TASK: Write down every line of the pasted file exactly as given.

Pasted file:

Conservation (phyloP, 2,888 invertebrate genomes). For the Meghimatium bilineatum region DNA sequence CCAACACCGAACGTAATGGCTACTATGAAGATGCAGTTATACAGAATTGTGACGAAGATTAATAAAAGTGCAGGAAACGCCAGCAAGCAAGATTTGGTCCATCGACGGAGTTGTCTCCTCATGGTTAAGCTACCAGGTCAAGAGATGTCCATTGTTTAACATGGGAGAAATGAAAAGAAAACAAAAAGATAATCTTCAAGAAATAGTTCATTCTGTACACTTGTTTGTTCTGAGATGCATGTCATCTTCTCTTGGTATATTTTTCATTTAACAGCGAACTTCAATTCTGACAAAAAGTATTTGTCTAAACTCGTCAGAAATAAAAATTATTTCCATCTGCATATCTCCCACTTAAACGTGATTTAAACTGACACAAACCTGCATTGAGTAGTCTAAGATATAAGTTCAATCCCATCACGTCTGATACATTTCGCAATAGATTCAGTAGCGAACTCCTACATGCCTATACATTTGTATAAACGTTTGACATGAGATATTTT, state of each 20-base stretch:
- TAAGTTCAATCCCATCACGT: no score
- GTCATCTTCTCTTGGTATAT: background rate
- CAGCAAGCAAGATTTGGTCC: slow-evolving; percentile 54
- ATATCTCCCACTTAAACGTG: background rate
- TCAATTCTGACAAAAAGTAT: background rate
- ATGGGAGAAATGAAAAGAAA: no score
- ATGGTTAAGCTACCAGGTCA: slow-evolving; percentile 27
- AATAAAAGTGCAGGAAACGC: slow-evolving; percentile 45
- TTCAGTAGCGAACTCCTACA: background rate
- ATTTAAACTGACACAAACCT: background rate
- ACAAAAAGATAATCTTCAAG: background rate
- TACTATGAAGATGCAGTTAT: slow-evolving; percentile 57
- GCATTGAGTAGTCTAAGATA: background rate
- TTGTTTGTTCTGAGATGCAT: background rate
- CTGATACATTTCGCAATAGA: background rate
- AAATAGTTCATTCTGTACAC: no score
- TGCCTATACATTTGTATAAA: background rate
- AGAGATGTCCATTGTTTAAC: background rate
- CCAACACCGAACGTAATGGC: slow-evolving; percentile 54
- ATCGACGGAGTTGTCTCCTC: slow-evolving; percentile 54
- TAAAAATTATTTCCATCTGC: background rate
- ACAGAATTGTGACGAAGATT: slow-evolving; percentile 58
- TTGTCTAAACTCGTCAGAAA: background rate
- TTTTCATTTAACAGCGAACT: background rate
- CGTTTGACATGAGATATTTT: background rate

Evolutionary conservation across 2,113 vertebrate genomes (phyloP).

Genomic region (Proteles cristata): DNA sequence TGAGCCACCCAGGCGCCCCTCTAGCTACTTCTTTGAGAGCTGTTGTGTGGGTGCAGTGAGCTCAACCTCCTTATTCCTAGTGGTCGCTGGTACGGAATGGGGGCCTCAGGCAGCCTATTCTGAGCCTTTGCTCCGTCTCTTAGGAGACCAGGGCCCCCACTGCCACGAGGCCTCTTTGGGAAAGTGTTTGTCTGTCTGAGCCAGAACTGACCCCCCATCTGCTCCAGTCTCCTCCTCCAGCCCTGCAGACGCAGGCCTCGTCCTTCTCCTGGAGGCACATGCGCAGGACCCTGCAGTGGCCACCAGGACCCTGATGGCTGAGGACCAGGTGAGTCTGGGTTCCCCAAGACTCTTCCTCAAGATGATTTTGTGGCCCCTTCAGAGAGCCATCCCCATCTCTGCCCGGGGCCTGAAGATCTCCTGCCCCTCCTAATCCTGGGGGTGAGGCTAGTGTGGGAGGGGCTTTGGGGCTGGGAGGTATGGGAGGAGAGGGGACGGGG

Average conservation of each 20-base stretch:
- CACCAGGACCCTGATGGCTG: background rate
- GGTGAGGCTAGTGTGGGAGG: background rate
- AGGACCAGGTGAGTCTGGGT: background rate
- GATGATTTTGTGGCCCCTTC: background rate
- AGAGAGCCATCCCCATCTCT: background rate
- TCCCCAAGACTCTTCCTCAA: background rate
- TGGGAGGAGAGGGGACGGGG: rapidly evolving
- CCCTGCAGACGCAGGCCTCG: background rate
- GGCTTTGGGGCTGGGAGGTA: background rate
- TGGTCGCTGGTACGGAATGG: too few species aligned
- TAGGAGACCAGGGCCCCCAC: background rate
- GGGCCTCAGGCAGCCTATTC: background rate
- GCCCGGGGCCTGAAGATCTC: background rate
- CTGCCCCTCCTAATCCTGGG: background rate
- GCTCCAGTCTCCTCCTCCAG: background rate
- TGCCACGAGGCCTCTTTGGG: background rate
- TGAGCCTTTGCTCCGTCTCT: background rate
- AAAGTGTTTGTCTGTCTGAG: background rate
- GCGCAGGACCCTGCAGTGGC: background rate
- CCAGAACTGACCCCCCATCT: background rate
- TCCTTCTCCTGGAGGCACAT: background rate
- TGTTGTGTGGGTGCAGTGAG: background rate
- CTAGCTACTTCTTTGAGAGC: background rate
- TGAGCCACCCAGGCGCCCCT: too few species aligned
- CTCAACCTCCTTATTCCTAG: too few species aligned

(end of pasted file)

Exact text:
Conservation (phyloP, 2,888 invertebrate genomes). For the Meghimatium bilineatum region DNA sequence CCAACACCGAACGTAATGGCTACTATGAAGATGCAGTTATACAGAATTGTGACGAAGATTAATAAAAGTGCAGGAAACGCCAGCAAGCAAGATTTGGTCCATCGACGGAGTTGTCTCCTCATGGTTAAGCTACCAGGTCAAGAGATGTCCATTGTTTAACATGGGAGAAATGAAAAGAAAACAAAAAGATAATCTTCAAGAAATAGTTCATTCTGTACACTTGTTTGTTCTGAGATGCATGTCATCTTCTCTTGGTATATTTTTCATTTAACAGCGAACTTCAATTCTGACAAAAAGTATTTGTCTAAACTCGTCAGAAATAAAAATTATTTCCATCTGCATATCTCCCACTTAAACGTGATTTAAACTGACACAAACCTGCATTGAGTAGTCTAAGATATAAGTTCAATCCCATCACGTCTGATACATTTCGCAATAGATTCAGTAGCGAACTCCTACATGCCTATACATTTGTATAAACGTTTGACATGAGATATTTT, state of each 20-base stretch:
- TAAGTTCAATCCCATCACGT: no score
- GTCATCTTCTCTTGGTATAT: background rate
- CAGCAAGCAAGATTTGGTCC: slow-evolving; percentile 54
- ATATCTCCCACTTAAACGTG: background rate
- TCAATTCTGACAAAAAGTAT: background rate
- ATGGGAGAAATGAAAAGAAA: no score
- ATGGTTAAGCTACCAGGTCA: slow-evolving; percentile 27
- AATAAAAGTGCAGGAAACGC: slow-evolving; percentile 45
- TTCAGTAGCGAACTCCTACA: background rate
- ATTTAAACTGACACAAACCT: background rate
- ACAAAAAGATAATCTTCAAG: background rate
- TACTATGAAGATGCAGTTAT: slow-evolving; percentile 57
- GCATTGAGTAGTCTAAGATA: background rate
- TTGTTTGTTCTGAGATGCAT: background rate
- CTGATACATTTCGCAATAGA: background rate
- AAATAGTTCATTCTGTACAC: no score
- TGCCTATACATTTGTATAAA: background rate
- AGAGATGTCCATTGTTTAAC: background rate
- CCAACACCGAACGTAATGGC: slow-evolving; percentile 54
- ATCGACGGAGTTGTCTCCTC: slow-evolving; percentile 54
- TAAAAATTATTTCCATCTGC: background rate
- ACAGAATTGTGACGAAGATT: slow-evolving; percentile 58
- TTGTCTAAACTCGTCAGAAA: background rate
- TTTTCATTTAACAGCGAACT: background rate
- CGTTTGACATGAGATATTTT: background rate

Evolutionary conservation across 2,113 vertebrate genomes (phyloP).

Genomic region (Proteles cristata): DNA sequence TGAGCCACCCAGGCGCCCCTCTAGCTACTTCTTTGAGAGCTGTTGTGTGGGTGCAGTGAGCTCAACCTCCTTATTCCTAGTGGTCGCTGGTACGGAATGGGGGCCTCAGGCAGCCTATTCTGAGCCTTTGCTCCGTCTCTTAGGAGACCAGGGCCCCCACTGCCACGAGGCCTCTTTGGGAAAGTGTTTGTCTGTCTGAGCCAGAACTGACCCCCCATCTGCTCCAGTCTCCTCCTCCAGCCCTGCAGACGCAGGCCTCGTCCTTCTCCTGGAGGCACATGCGCAGGACCCTGCAGTGGCCACCAGGACCCTGATGGCTGAGGACCAGGTGAGTCTGGGTTCCCCAAGACTCTTCCTCAAGATGATTTTGTGGCCCCTTCAGAGAGCCATCCCCATCTCTGCCCGGGGCCTGAAGATCTCCTGCCCCTCCTAATCCTGGGGGTGAGGCTAGTGTGGGAGGGGCTTTGGGGCTGGGAGGTATGGGAGGAGAGGGGACGGGG

Average conservation of each 20-base stretch:
- CACCAGGACCCTGATGGCTG: background rate
- GGTGAGGCTAGTGTGGGAGG: background rate
- AGGACCAGGTGAGTCTGGGT: background rate
- GATGATTTTGTGGCCCCTTC: background rate
- AGAGAGCCATCCCCATCTCT: background rate
- TCCCCAAGACTCTTCCTCAA: background rate
- TGGGAGGAGAGGGGACGGGG: rapidly evolving
- CCCTGCAGACGCAGGCCTCG: background rate
- GGCTTTGGGGCTGGGAGGTA: background rate
- TGGTCGCTGGTACGGAATGG: too few species aligned
- TAGGAGACCAGGGCCCCCAC: background rate
- GGGCCTCAGGCAGCCTATTC: background rate
- GCCCGGGGCCTGAAGATCTC: background rate
- CTGCCCCTCCTAATCCTGGG: background rate
- GCTCCAGTCTCCTCCTCCAG: background rate
- TGCCACGAGGCCTCTTTGGG: background rate
- TGAGCCTTTGCTCCGTCTCT: background rate
- AAAGTGTTTGTCTGTCTGAG: background rate
- GCGCAGGACCCTGCAGTGGC: background rate
- CCAGAACTGACCCCCCATCT: background rate
- TCCTTCTCCTGGAGGCACAT: background rate
- TGTTGTGTGGGTGCAGTGAG: background rate
- CTAGCTACTTCTTTGAGAGC: background rate
- TGAGCCACCCAGGCGCCCCT: too few species aligned
- CTCAACCTCCTTATTCCTAG: too few species aligned